2
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Taken from StackOverflow Question

Challenge

Given an encoded string in format n[s] where n is the amount of times s will be repeated, your task is to output the corresponding decoded string.

  • n will always be a positive number
  • s can not contain empty spaces
  • strings only contains letters from the alphabet
  • s length can be >= 1
  • encoded format is number [ string ]
  • string can have nested encoded string number [ number [ string ] ]
  • return the same string if not encoded

Examples

2[a]                 => aa
3[2[a]]              => aaaaaa
2[b3[a]]             => baaabaaa
3[a]5[r3[c]2[b]]a    => aaarcccbbrcccbbrcccbbrcccbbrcccbba
a                    => a  // Not Encoded
3                    => 3  // Not Encoded
3a3[b]               => 3abbb
10[b20[a]]           => baaaaaaaaaaaaaaaaaaaabaaaaaaaaaaaaaaaaaaaabaaaaaaaaaaaaaaaaaaaabaaaaaaaaaaaaaaaaaaaabaaaaaaaaaaaaaaaaaaaabaaaaaaaaaaaaaaaaaaaabaaaaaaaaaaaaaaaaaaaabaaaaaaaaaaaaaaaaaaaabaaaaaaaaaaaaaaaaaaaabaaaaaaaaaaaaaaaaaaaa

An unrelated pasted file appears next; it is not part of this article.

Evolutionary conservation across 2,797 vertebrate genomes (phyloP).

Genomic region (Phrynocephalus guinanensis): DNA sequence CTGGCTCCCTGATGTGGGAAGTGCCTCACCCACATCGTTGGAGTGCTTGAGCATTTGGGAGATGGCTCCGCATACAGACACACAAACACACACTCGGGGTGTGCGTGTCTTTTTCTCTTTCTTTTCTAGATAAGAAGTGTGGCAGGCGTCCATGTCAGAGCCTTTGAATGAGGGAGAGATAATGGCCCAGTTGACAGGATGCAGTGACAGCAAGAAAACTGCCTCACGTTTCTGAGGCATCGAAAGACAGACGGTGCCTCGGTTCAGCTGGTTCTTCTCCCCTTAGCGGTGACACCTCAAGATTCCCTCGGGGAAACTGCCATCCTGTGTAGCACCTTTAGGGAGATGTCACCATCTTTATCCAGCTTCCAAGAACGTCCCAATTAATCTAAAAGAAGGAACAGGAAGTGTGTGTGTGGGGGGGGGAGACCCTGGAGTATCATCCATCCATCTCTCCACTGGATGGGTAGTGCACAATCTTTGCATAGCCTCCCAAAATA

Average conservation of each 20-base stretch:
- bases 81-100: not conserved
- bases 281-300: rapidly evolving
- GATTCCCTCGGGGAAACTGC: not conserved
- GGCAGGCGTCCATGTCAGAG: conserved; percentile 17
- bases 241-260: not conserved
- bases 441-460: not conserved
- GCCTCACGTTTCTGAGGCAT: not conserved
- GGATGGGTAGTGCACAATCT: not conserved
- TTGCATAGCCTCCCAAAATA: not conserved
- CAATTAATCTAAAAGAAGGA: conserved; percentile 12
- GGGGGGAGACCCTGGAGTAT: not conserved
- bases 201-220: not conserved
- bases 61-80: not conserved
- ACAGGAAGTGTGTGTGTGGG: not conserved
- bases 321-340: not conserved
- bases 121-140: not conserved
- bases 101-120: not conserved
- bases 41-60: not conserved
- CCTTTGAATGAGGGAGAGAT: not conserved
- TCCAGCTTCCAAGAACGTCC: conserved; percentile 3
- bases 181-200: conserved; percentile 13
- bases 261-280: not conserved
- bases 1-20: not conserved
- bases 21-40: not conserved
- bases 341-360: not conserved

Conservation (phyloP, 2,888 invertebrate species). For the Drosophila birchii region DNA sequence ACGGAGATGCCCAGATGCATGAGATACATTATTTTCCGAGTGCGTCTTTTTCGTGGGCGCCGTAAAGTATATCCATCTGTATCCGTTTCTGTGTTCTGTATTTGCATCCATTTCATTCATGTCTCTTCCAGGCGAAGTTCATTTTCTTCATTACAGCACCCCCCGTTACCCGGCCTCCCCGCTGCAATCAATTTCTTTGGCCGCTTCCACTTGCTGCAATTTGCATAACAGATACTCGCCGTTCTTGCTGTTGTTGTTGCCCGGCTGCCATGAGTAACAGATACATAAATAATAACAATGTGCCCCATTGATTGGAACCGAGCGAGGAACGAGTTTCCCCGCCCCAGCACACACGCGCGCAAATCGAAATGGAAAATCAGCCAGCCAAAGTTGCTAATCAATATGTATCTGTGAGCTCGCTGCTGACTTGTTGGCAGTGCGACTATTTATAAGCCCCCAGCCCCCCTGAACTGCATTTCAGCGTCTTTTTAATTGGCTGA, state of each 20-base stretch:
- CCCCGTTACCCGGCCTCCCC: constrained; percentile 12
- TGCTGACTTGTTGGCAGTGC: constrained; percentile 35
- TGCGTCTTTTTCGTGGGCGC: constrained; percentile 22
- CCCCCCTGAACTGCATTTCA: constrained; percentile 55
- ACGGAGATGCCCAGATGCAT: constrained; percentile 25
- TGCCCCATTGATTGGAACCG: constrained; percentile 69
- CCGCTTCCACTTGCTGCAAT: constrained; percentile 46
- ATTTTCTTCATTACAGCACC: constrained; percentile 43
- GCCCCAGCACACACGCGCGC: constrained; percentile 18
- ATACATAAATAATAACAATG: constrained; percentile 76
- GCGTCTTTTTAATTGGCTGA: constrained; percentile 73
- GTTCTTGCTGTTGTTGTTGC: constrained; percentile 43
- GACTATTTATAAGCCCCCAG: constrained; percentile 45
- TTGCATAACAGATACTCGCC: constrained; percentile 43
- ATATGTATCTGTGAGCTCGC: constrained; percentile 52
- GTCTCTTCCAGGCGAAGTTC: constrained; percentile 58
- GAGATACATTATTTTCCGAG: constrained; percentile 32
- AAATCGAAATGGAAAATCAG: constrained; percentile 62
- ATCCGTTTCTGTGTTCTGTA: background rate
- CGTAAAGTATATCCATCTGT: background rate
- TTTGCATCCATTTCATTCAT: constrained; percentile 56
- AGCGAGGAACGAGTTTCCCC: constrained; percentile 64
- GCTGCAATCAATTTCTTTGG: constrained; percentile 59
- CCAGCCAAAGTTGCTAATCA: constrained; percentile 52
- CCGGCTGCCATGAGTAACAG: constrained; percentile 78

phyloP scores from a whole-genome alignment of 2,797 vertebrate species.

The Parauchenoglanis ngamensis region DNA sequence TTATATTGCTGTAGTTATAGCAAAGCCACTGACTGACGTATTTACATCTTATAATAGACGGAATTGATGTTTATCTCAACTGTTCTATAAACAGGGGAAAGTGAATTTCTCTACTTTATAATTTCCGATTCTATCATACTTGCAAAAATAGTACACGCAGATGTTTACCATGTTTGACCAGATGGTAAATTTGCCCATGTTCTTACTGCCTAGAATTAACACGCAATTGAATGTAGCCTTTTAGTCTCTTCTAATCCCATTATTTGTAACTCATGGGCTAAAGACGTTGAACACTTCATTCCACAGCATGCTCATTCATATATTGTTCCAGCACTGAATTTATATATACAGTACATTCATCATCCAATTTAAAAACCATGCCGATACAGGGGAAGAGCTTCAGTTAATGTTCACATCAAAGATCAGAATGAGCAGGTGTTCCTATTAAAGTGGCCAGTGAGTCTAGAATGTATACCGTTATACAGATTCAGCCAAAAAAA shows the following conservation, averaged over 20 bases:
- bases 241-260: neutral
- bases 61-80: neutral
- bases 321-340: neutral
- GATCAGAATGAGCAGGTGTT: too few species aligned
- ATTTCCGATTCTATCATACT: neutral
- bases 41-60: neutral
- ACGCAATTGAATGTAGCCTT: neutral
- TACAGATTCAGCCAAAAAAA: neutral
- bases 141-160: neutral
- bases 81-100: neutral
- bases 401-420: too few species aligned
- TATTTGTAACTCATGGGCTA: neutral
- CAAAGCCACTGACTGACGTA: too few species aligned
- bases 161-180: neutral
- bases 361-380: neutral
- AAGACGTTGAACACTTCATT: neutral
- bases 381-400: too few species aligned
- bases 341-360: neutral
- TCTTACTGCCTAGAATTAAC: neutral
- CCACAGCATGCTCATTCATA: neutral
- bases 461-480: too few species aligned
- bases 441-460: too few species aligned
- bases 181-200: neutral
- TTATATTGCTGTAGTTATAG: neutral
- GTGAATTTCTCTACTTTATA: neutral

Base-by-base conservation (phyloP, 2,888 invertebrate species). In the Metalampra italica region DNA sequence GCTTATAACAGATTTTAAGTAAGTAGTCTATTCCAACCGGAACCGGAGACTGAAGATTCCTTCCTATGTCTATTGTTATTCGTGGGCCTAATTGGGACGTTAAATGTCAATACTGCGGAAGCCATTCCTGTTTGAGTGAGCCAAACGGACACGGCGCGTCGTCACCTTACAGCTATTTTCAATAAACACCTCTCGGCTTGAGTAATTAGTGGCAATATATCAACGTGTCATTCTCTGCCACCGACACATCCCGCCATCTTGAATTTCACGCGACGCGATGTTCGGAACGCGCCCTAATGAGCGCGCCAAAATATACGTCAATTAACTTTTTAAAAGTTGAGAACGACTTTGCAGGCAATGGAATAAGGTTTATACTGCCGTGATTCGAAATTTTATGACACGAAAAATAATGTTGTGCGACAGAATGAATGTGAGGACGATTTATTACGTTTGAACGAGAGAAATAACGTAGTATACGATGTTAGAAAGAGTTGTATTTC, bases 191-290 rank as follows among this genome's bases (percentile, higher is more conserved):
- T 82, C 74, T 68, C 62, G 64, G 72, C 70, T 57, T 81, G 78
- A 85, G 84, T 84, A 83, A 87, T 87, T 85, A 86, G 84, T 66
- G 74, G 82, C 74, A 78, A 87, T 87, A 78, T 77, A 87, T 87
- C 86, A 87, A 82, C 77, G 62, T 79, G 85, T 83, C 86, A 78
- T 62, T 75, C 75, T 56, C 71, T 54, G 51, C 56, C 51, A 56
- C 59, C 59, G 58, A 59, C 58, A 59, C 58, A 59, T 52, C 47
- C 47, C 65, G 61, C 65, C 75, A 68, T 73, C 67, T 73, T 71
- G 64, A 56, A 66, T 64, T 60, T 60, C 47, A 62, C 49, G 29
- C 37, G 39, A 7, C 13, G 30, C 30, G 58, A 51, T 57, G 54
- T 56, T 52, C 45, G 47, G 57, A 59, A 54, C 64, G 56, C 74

3[hello]             => hellohellohello

Other test cases

a[a] => a[a] 
a1[a] => aa
3[] =>    // Nothing because are 3 empty string
2[2][a] => 2[2][a]

This is my own submission.

f=i=>(r=/(\d+)\[([a-z]*)\]/g).test(l=i.replace(r,(m,n,s)=>s.repeat(n)))?f(l):l

console.log(f("2[a]"))
console.log(f("3[2[a]]"))
console.log(f("2[b3[a]]"))
console.log(f("3[a]5[r3[c]2[b]]a"))
console.log(f("a"))
console.log(f("3"))
console.log(f("3a3[b]"))
console.log(f("10[b20[a]]"))
console.log(f("3[hello]"))


If more test cases needed please tell me.

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  • 3